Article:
Global health officials are intensifying efforts to eradicate yaws, a disfiguring skin disease that infects more than 64,000 people a year in 14 African and southeast Asian countries. But some critics say that the plans could fail, because they don’t take account of discoveries in the past few years that wild primate populations harbour the bacterial infection. That could complicate or foil eradication efforts, they say.
Public-health officials met in Geneva, Switzerland, on 29–30 January to discuss how to expand the eradication programme in 6 of the 14 countries in which yaws is endemic. But they did not discuss the part played by wild animals. “Even if this is not the main cause of re-emerging yaws nowadays, it would jeopardize global eradication,” says Sascha Knauf, who studies neglected tropical diseases at the Leibniz Institute for Primate Research in Göttingen, Germany.
Palaeontologists who attend the annual International Cave Bear Symposium (ICBS) can usually count on at least one expedition to a bear cave. The meeting allows scientists to report the latest fossil findings of Pleistocene animals such as cave bears and big cats — whose best-preserved samples are often found in caves.
But the 2015 meeting on 10–13 September took place instead near the North Sea coast in the Netherlands, with no caves in sight. Palaeontologist Natasja den Ouden of the Naturalis Biodiversity Center, a museum in Leiden, tells Nature how fossil samples from the North Sea are shedding light on mammals’ movements during the last ice age.
Nicaragua has great expectations for the Grand Canal, a US$50-billion, 5-year project to link its Caribbean and Pacific coasts with a 280-kilometre waterway. President Daniel Ortega and other supporters of the canal, who celebrated the start of construction on 22 December, say that it will generate much-needed income for residents of the second-poorest country in the Western Hemisphere. Continue reading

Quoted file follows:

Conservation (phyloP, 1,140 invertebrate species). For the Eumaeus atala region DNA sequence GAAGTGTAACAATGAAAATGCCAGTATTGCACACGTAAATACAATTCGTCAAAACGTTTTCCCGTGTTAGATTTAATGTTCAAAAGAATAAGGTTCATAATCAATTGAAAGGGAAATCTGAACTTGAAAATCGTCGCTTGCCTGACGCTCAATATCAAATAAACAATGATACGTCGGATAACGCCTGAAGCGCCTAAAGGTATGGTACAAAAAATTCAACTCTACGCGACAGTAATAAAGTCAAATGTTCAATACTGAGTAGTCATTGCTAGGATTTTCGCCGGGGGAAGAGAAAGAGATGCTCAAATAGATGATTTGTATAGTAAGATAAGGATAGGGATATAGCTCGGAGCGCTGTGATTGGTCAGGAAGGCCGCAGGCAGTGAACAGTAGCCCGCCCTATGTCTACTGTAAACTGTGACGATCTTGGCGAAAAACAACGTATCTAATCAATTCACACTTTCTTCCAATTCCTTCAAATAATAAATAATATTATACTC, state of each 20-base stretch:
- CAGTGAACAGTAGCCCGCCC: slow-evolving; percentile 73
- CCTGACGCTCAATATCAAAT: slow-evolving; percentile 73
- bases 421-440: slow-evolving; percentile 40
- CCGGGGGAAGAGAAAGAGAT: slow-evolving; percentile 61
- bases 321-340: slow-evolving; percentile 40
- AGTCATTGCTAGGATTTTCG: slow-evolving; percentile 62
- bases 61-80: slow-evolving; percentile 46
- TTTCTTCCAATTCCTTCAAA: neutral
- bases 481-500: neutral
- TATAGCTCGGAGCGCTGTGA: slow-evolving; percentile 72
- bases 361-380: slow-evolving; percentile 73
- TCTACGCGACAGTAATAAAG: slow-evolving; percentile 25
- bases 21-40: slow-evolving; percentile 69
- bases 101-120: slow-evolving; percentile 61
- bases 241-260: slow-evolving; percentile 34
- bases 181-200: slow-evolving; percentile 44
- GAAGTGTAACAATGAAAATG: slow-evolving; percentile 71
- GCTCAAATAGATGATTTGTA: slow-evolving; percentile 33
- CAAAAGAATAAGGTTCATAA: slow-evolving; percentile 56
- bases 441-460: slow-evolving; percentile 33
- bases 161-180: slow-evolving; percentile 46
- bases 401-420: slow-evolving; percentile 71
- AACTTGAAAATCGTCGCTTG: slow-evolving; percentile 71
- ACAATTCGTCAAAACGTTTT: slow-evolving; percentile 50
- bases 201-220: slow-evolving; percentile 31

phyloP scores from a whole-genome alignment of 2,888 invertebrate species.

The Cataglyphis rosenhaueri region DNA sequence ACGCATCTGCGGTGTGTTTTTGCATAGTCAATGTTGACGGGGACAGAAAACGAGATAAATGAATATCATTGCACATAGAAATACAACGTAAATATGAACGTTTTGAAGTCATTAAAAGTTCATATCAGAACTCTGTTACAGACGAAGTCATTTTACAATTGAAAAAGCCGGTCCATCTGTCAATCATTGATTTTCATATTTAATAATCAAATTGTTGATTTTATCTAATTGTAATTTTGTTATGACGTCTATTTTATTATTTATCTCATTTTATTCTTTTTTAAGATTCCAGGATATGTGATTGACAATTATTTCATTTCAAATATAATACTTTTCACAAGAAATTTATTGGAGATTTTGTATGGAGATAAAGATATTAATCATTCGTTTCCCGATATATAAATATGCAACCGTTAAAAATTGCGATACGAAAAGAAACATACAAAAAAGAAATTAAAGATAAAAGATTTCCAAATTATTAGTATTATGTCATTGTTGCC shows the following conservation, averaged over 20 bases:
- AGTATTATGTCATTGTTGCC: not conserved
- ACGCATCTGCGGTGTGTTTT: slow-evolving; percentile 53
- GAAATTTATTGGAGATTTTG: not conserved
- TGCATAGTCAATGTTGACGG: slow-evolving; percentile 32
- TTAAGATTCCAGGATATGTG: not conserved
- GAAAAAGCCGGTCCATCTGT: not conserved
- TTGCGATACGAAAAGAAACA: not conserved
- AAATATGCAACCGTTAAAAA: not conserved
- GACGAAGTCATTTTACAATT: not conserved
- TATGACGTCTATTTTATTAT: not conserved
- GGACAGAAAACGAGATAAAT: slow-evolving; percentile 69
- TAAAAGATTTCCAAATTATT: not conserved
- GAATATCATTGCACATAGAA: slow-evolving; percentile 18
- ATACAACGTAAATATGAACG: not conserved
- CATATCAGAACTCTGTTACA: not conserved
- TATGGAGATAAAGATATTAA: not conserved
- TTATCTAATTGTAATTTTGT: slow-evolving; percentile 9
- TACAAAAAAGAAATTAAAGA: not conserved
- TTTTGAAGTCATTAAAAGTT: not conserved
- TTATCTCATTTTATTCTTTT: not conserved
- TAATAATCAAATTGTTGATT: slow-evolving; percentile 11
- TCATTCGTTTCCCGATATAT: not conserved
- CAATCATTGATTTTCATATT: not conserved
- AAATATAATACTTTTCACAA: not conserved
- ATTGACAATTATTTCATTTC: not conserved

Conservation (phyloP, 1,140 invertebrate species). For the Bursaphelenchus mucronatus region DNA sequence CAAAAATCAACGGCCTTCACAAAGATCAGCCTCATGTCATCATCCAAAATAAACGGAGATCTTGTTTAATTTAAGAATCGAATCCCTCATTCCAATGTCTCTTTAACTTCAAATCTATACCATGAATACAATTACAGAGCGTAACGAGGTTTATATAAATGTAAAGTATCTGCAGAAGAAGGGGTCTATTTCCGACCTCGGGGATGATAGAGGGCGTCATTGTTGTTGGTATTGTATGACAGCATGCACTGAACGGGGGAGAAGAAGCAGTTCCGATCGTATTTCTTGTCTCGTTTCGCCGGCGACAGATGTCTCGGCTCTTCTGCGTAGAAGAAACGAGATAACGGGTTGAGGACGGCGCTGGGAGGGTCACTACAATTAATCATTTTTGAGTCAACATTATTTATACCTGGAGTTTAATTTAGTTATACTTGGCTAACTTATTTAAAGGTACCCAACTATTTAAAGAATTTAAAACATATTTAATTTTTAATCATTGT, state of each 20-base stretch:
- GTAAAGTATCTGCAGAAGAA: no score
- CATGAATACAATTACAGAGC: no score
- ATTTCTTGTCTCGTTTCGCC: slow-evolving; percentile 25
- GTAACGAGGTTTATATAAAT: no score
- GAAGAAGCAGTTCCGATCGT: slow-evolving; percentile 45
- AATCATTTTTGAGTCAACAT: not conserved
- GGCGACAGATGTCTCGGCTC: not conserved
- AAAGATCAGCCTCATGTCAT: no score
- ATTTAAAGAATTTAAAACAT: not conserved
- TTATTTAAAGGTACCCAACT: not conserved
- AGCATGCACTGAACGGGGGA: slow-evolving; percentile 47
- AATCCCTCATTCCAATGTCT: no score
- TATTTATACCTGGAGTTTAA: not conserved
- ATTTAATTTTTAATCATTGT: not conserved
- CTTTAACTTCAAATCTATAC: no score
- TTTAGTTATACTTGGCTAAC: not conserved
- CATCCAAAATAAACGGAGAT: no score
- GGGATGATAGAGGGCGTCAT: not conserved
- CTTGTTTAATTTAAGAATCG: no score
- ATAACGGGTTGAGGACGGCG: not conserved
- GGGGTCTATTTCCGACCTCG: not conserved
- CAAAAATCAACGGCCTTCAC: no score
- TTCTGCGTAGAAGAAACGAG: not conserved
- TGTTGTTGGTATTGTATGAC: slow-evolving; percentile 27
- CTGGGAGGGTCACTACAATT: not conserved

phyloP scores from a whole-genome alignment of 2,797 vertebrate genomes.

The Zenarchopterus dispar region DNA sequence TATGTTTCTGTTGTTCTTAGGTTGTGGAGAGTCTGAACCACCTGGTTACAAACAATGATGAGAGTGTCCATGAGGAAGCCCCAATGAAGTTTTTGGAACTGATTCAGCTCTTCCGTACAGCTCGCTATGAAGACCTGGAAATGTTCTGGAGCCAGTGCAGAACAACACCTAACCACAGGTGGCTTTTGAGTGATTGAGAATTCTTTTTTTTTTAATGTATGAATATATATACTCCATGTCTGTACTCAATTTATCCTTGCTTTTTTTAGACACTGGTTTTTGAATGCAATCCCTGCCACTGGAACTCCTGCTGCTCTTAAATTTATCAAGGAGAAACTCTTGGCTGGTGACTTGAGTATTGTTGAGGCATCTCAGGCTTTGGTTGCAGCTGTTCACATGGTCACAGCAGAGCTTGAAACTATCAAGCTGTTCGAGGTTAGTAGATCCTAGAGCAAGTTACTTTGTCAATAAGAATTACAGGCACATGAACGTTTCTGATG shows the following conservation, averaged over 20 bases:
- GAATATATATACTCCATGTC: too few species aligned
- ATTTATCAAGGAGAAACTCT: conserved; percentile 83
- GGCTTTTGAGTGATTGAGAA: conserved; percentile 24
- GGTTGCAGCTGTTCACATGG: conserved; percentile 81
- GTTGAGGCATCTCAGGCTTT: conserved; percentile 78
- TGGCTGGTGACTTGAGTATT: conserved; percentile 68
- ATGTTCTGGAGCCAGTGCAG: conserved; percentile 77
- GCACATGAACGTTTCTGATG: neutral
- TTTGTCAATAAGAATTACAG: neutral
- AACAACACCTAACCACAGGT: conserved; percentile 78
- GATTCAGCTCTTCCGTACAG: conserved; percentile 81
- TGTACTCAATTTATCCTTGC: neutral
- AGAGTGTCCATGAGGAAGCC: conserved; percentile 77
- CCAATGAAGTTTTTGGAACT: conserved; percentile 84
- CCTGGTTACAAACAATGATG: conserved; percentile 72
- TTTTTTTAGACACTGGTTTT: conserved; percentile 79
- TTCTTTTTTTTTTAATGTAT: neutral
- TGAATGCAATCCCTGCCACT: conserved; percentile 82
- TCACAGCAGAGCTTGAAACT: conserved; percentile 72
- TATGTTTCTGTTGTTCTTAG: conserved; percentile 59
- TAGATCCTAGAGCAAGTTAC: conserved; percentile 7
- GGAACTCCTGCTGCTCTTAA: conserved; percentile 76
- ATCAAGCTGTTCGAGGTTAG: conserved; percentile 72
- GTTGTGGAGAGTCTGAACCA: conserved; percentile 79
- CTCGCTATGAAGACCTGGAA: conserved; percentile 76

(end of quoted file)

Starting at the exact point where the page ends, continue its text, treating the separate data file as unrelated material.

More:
UCL/University of London Observatory/Steve Fossey/Ben Cooke/Guy Pollack/Matthew Wilde/Thomas Wright
Last night, light from a new supernova reached astronomers on Earth. Its origin: the nearby galaxy M82, some 3.5 megaparsecs away (11.4 million light years). It is one of the closest and brightest supernovae seen from Earth since a monster exploded in 1987 just 168,000 light years away. Astronomers say that the latest supernova is of the type 1a class, and may help reveal how such supernovae form. Moreover, because these supernovae are used as cosmic measuring sticks, understanding them better may help clarify the shape of the Universe.